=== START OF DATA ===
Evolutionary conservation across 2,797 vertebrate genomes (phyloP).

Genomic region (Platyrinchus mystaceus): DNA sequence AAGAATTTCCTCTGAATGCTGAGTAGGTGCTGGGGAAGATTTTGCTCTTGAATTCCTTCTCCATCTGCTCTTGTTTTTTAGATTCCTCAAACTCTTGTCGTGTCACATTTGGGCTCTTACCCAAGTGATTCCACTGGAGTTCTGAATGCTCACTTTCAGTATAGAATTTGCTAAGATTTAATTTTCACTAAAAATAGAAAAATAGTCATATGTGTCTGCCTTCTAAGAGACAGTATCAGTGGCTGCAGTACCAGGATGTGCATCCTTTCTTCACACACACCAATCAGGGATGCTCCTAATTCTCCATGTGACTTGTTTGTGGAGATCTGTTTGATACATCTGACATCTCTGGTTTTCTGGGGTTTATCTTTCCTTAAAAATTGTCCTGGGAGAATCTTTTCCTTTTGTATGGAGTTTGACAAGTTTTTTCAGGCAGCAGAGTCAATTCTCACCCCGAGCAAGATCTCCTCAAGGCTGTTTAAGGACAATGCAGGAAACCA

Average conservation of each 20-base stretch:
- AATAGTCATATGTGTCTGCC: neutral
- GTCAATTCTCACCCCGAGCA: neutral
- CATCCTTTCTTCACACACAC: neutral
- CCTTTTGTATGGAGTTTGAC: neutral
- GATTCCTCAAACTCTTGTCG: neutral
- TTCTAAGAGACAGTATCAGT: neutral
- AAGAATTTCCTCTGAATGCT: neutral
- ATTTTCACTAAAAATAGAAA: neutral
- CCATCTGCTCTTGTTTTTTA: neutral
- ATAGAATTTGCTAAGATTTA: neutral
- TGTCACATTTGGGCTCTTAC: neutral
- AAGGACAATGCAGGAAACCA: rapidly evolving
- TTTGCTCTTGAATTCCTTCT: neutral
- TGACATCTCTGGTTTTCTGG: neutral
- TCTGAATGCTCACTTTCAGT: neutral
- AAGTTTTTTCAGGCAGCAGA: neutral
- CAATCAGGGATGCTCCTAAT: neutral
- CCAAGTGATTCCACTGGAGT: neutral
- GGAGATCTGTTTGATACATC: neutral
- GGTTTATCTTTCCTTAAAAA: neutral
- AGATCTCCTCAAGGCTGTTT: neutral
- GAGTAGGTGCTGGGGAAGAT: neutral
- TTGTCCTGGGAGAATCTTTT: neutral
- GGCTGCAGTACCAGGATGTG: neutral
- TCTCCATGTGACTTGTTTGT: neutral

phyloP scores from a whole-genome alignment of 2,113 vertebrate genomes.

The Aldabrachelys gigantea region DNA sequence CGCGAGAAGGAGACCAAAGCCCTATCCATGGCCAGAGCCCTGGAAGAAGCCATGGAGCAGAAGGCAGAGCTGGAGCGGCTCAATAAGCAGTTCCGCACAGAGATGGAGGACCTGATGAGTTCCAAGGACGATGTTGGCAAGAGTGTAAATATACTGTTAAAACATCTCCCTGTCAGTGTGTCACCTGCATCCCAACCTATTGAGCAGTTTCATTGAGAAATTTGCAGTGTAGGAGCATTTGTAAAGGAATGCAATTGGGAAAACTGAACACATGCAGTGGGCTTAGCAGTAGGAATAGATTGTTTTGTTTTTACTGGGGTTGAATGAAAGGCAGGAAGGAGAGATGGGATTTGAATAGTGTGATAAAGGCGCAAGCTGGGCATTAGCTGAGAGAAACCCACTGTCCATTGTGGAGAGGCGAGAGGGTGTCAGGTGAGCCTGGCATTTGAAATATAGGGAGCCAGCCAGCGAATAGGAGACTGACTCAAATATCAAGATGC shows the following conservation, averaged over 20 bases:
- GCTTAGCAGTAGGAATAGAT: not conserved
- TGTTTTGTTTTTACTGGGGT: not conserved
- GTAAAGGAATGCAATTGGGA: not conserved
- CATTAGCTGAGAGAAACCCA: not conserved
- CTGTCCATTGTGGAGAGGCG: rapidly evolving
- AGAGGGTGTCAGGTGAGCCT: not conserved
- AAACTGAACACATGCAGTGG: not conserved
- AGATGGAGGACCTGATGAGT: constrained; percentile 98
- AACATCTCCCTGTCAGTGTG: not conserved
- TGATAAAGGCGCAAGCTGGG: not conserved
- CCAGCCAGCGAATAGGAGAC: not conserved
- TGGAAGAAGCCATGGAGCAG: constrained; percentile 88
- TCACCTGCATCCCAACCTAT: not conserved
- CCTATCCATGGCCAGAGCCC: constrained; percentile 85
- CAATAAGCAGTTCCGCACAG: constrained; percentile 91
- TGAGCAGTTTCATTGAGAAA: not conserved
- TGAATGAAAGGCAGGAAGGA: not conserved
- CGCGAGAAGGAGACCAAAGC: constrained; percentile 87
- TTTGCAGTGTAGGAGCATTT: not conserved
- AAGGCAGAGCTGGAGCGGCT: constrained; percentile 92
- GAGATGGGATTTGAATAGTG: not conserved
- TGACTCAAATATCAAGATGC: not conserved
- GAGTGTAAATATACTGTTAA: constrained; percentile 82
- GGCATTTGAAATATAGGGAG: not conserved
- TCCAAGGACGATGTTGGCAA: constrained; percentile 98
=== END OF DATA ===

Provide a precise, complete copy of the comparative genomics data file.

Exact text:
Evolutionary conservation across 2,797 vertebrate genomes (phyloP).

Genomic region (Platyrinchus mystaceus): DNA sequence AAGAATTTCCTCTGAATGCTGAGTAGGTGCTGGGGAAGATTTTGCTCTTGAATTCCTTCTCCATCTGCTCTTGTTTTTTAGATTCCTCAAACTCTTGTCGTGTCACATTTGGGCTCTTACCCAAGTGATTCCACTGGAGTTCTGAATGCTCACTTTCAGTATAGAATTTGCTAAGATTTAATTTTCACTAAAAATAGAAAAATAGTCATATGTGTCTGCCTTCTAAGAGACAGTATCAGTGGCTGCAGTACCAGGATGTGCATCCTTTCTTCACACACACCAATCAGGGATGCTCCTAATTCTCCATGTGACTTGTTTGTGGAGATCTGTTTGATACATCTGACATCTCTGGTTTTCTGGGGTTTATCTTTCCTTAAAAATTGTCCTGGGAGAATCTTTTCCTTTTGTATGGAGTTTGACAAGTTTTTTCAGGCAGCAGAGTCAATTCTCACCCCGAGCAAGATCTCCTCAAGGCTGTTTAAGGACAATGCAGGAAACCA

Average conservation of each 20-base stretch:
- AATAGTCATATGTGTCTGCC: neutral
- GTCAATTCTCACCCCGAGCA: neutral
- CATCCTTTCTTCACACACAC: neutral
- CCTTTTGTATGGAGTTTGAC: neutral
- GATTCCTCAAACTCTTGTCG: neutral
- TTCTAAGAGACAGTATCAGT: neutral
- AAGAATTTCCTCTGAATGCT: neutral
- ATTTTCACTAAAAATAGAAA: neutral
- CCATCTGCTCTTGTTTTTTA: neutral
- ATAGAATTTGCTAAGATTTA: neutral
- TGTCACATTTGGGCTCTTAC: neutral
- AAGGACAATGCAGGAAACCA: rapidly evolving
- TTTGCTCTTGAATTCCTTCT: neutral
- TGACATCTCTGGTTTTCTGG: neutral
- TCTGAATGCTCACTTTCAGT: neutral
- AAGTTTTTTCAGGCAGCAGA: neutral
- CAATCAGGGATGCTCCTAAT: neutral
- CCAAGTGATTCCACTGGAGT: neutral
- GGAGATCTGTTTGATACATC: neutral
- GGTTTATCTTTCCTTAAAAA: neutral
- AGATCTCCTCAAGGCTGTTT: neutral
- GAGTAGGTGCTGGGGAAGAT: neutral
- TTGTCCTGGGAGAATCTTTT: neutral
- GGCTGCAGTACCAGGATGTG: neutral
- TCTCCATGTGACTTGTTTGT: neutral

phyloP scores from a whole-genome alignment of 2,113 vertebrate genomes.

The Aldabrachelys gigantea region DNA sequence CGCGAGAAGGAGACCAAAGCCCTATCCATGGCCAGAGCCCTGGAAGAAGCCATGGAGCAGAAGGCAGAGCTGGAGCGGCTCAATAAGCAGTTCCGCACAGAGATGGAGGACCTGATGAGTTCCAAGGACGATGTTGGCAAGAGTGTAAATATACTGTTAAAACATCTCCCTGTCAGTGTGTCACCTGCATCCCAACCTATTGAGCAGTTTCATTGAGAAATTTGCAGTGTAGGAGCATTTGTAAAGGAATGCAATTGGGAAAACTGAACACATGCAGTGGGCTTAGCAGTAGGAATAGATTGTTTTGTTTTTACTGGGGTTGAATGAAAGGCAGGAAGGAGAGATGGGATTTGAATAGTGTGATAAAGGCGCAAGCTGGGCATTAGCTGAGAGAAACCCACTGTCCATTGTGGAGAGGCGAGAGGGTGTCAGGTGAGCCTGGCATTTGAAATATAGGGAGCCAGCCAGCGAATAGGAGACTGACTCAAATATCAAGATGC shows the following conservation, averaged over 20 bases:
- GCTTAGCAGTAGGAATAGAT: not conserved
- TGTTTTGTTTTTACTGGGGT: not conserved
- GTAAAGGAATGCAATTGGGA: not conserved
- CATTAGCTGAGAGAAACCCA: not conserved
- CTGTCCATTGTGGAGAGGCG: rapidly evolving
- AGAGGGTGTCAGGTGAGCCT: not conserved
- AAACTGAACACATGCAGTGG: not conserved
- AGATGGAGGACCTGATGAGT: constrained; percentile 98
- AACATCTCCCTGTCAGTGTG: not conserved
- TGATAAAGGCGCAAGCTGGG: not conserved
- CCAGCCAGCGAATAGGAGAC: not conserved
- TGGAAGAAGCCATGGAGCAG: constrained; percentile 88
- TCACCTGCATCCCAACCTAT: not conserved
- CCTATCCATGGCCAGAGCCC: constrained; percentile 85
- CAATAAGCAGTTCCGCACAG: constrained; percentile 91
- TGAGCAGTTTCATTGAGAAA: not conserved
- TGAATGAAAGGCAGGAAGGA: not conserved
- CGCGAGAAGGAGACCAAAGC: constrained; percentile 87
- TTTGCAGTGTAGGAGCATTT: not conserved
- AAGGCAGAGCTGGAGCGGCT: constrained; percentile 92
- GAGATGGGATTTGAATAGTG: not conserved
- TGACTCAAATATCAAGATGC: not conserved
- GAGTGTAAATATACTGTTAA: constrained; percentile 82
- GGCATTTGAAATATAGGGAG: not conserved
- TCCAAGGACGATGTTGGCAA: constrained; percentile 98